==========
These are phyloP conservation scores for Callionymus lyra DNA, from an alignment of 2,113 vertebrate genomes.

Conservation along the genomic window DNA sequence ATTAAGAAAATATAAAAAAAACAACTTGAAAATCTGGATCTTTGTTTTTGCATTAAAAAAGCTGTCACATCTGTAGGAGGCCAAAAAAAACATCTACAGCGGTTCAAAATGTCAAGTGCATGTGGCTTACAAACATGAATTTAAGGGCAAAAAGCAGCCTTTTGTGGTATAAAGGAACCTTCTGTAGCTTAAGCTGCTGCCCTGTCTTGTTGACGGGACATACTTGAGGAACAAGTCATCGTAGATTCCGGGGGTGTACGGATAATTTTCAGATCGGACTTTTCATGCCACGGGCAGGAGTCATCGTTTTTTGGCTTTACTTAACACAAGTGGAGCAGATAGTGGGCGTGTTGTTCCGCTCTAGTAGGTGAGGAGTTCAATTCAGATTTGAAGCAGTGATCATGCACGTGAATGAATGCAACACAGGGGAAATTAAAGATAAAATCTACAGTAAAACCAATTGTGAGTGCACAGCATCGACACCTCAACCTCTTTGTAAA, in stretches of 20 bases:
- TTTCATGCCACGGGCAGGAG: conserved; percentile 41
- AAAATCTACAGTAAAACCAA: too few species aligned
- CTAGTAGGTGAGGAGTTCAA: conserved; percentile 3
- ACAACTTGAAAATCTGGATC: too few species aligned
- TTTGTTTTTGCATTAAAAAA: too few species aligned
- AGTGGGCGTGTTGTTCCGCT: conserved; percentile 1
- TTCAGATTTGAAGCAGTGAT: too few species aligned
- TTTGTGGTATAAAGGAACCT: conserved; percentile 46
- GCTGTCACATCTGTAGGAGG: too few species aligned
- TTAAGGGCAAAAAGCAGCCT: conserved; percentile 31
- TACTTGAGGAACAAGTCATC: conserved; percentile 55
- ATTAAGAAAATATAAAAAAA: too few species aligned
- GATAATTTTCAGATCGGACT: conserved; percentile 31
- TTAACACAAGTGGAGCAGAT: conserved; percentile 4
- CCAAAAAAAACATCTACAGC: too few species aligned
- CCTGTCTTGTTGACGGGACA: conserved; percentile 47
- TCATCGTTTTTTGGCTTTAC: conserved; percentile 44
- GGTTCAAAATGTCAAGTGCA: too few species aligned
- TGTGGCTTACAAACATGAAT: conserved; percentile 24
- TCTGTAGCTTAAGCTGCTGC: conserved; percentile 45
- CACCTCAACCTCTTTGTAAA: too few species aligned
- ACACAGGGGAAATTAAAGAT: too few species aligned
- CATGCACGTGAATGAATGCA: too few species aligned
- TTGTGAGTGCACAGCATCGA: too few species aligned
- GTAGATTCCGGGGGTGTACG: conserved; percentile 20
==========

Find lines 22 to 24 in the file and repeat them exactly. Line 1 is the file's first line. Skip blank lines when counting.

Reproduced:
- TCTGTAGCTTAAGCTGCTGC: conserved; percentile 45
- CACCTCAACCTCTTTGTAAA: too few species aligned
- ACACAGGGGAAATTAAAGAT: too few species aligned